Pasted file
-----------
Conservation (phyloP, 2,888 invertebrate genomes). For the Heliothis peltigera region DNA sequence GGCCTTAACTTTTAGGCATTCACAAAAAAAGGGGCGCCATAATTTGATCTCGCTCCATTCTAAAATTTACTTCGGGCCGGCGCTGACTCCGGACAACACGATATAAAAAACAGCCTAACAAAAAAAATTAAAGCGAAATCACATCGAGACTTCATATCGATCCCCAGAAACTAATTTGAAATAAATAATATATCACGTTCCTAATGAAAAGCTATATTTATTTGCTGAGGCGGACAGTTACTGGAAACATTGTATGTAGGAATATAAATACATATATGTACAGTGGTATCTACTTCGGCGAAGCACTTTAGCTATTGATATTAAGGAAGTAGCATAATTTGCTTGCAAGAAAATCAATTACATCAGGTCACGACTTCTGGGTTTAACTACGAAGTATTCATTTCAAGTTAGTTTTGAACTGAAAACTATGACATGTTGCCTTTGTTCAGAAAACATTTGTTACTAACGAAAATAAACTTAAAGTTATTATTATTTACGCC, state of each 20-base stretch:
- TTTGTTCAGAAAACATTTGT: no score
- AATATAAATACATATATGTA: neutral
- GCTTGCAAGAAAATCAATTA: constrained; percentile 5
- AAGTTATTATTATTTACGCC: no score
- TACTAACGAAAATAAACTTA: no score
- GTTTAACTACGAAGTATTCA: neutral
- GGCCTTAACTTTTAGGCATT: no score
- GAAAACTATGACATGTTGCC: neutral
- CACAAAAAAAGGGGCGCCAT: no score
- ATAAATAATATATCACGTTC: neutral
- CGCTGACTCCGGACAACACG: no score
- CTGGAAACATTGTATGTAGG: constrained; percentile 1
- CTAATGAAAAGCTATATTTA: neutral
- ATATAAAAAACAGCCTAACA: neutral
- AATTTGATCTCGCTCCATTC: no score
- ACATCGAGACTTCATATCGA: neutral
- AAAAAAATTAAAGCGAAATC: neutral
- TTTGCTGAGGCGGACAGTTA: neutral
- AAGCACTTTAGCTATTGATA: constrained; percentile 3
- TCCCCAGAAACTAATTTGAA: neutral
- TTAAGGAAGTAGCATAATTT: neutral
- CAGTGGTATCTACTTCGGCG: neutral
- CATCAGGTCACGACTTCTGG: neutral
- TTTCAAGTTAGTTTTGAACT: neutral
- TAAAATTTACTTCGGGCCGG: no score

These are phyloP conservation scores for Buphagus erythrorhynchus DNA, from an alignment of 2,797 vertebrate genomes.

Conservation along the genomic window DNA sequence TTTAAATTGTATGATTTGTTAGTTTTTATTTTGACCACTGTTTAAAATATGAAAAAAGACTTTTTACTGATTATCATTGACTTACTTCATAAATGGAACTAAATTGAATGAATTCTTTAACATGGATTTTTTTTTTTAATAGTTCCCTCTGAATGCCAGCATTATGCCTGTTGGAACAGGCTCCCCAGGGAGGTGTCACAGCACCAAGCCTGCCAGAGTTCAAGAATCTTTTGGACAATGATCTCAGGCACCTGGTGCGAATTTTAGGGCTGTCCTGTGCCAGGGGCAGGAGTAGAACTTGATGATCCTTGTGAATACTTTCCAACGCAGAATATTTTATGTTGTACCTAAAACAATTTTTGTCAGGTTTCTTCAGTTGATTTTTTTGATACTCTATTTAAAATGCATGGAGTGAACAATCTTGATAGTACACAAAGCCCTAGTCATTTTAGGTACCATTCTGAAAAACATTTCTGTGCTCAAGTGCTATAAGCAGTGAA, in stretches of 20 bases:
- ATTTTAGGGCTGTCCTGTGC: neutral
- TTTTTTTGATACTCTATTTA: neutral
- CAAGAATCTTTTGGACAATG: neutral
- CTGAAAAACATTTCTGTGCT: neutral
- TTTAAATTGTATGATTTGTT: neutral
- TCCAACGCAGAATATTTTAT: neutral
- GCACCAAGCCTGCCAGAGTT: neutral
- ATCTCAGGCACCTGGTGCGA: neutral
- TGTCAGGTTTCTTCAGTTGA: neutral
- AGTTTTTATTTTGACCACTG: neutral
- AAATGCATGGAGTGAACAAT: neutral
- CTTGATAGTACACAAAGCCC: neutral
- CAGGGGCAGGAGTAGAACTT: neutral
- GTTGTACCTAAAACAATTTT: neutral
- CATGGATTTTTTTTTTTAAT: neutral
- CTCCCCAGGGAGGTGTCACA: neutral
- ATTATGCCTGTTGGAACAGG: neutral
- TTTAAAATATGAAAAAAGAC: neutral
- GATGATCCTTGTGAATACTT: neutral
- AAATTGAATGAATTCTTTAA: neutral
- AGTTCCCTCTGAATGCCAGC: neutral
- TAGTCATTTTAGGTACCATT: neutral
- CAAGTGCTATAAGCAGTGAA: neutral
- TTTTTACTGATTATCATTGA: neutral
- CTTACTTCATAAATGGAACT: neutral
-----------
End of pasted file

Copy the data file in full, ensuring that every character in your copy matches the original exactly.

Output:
Conservation (phyloP, 2,888 invertebrate genomes). For the Heliothis peltigera region DNA sequence GGCCTTAACTTTTAGGCATTCACAAAAAAAGGGGCGCCATAATTTGATCTCGCTCCATTCTAAAATTTACTTCGGGCCGGCGCTGACTCCGGACAACACGATATAAAAAACAGCCTAACAAAAAAAATTAAAGCGAAATCACATCGAGACTTCATATCGATCCCCAGAAACTAATTTGAAATAAATAATATATCACGTTCCTAATGAAAAGCTATATTTATTTGCTGAGGCGGACAGTTACTGGAAACATTGTATGTAGGAATATAAATACATATATGTACAGTGGTATCTACTTCGGCGAAGCACTTTAGCTATTGATATTAAGGAAGTAGCATAATTTGCTTGCAAGAAAATCAATTACATCAGGTCACGACTTCTGGGTTTAACTACGAAGTATTCATTTCAAGTTAGTTTTGAACTGAAAACTATGACATGTTGCCTTTGTTCAGAAAACATTTGTTACTAACGAAAATAAACTTAAAGTTATTATTATTTACGCC, state of each 20-base stretch:
- TTTGTTCAGAAAACATTTGT: no score
- AATATAAATACATATATGTA: neutral
- GCTTGCAAGAAAATCAATTA: constrained; percentile 5
- AAGTTATTATTATTTACGCC: no score
- TACTAACGAAAATAAACTTA: no score
- GTTTAACTACGAAGTATTCA: neutral
- GGCCTTAACTTTTAGGCATT: no score
- GAAAACTATGACATGTTGCC: neutral
- CACAAAAAAAGGGGCGCCAT: no score
- ATAAATAATATATCACGTTC: neutral
- CGCTGACTCCGGACAACACG: no score
- CTGGAAACATTGTATGTAGG: constrained; percentile 1
- CTAATGAAAAGCTATATTTA: neutral
- ATATAAAAAACAGCCTAACA: neutral
- AATTTGATCTCGCTCCATTC: no score
- ACATCGAGACTTCATATCGA: neutral
- AAAAAAATTAAAGCGAAATC: neutral
- TTTGCTGAGGCGGACAGTTA: neutral
- AAGCACTTTAGCTATTGATA: constrained; percentile 3
- TCCCCAGAAACTAATTTGAA: neutral
- TTAAGGAAGTAGCATAATTT: neutral
- CAGTGGTATCTACTTCGGCG: neutral
- CATCAGGTCACGACTTCTGG: neutral
- TTTCAAGTTAGTTTTGAACT: neutral
- TAAAATTTACTTCGGGCCGG: no score

These are phyloP conservation scores for Buphagus erythrorhynchus DNA, from an alignment of 2,797 vertebrate genomes.

Conservation along the genomic window DNA sequence TTTAAATTGTATGATTTGTTAGTTTTTATTTTGACCACTGTTTAAAATATGAAAAAAGACTTTTTACTGATTATCATTGACTTACTTCATAAATGGAACTAAATTGAATGAATTCTTTAACATGGATTTTTTTTTTTAATAGTTCCCTCTGAATGCCAGCATTATGCCTGTTGGAACAGGCTCCCCAGGGAGGTGTCACAGCACCAAGCCTGCCAGAGTTCAAGAATCTTTTGGACAATGATCTCAGGCACCTGGTGCGAATTTTAGGGCTGTCCTGTGCCAGGGGCAGGAGTAGAACTTGATGATCCTTGTGAATACTTTCCAACGCAGAATATTTTATGTTGTACCTAAAACAATTTTTGTCAGGTTTCTTCAGTTGATTTTTTTGATACTCTATTTAAAATGCATGGAGTGAACAATCTTGATAGTACACAAAGCCCTAGTCATTTTAGGTACCATTCTGAAAAACATTTCTGTGCTCAAGTGCTATAAGCAGTGAA, in stretches of 20 bases:
- ATTTTAGGGCTGTCCTGTGC: neutral
- TTTTTTTGATACTCTATTTA: neutral
- CAAGAATCTTTTGGACAATG: neutral
- CTGAAAAACATTTCTGTGCT: neutral
- TTTAAATTGTATGATTTGTT: neutral
- TCCAACGCAGAATATTTTAT: neutral
- GCACCAAGCCTGCCAGAGTT: neutral
- ATCTCAGGCACCTGGTGCGA: neutral
- TGTCAGGTTTCTTCAGTTGA: neutral
- AGTTTTTATTTTGACCACTG: neutral
- AAATGCATGGAGTGAACAAT: neutral
- CTTGATAGTACACAAAGCCC: neutral
- CAGGGGCAGGAGTAGAACTT: neutral
- GTTGTACCTAAAACAATTTT: neutral
- CATGGATTTTTTTTTTTAAT: neutral
- CTCCCCAGGGAGGTGTCACA: neutral
- ATTATGCCTGTTGGAACAGG: neutral
- TTTAAAATATGAAAAAAGAC: neutral
- GATGATCCTTGTGAATACTT: neutral
- AAATTGAATGAATTCTTTAA: neutral
- AGTTCCCTCTGAATGCCAGC: neutral
- TAGTCATTTTAGGTACCATT: neutral
- CAAGTGCTATAAGCAGTGAA: neutral
- TTTTTACTGATTATCATTGA: neutral
- CTTACTTCATAAATGGAACT: neutral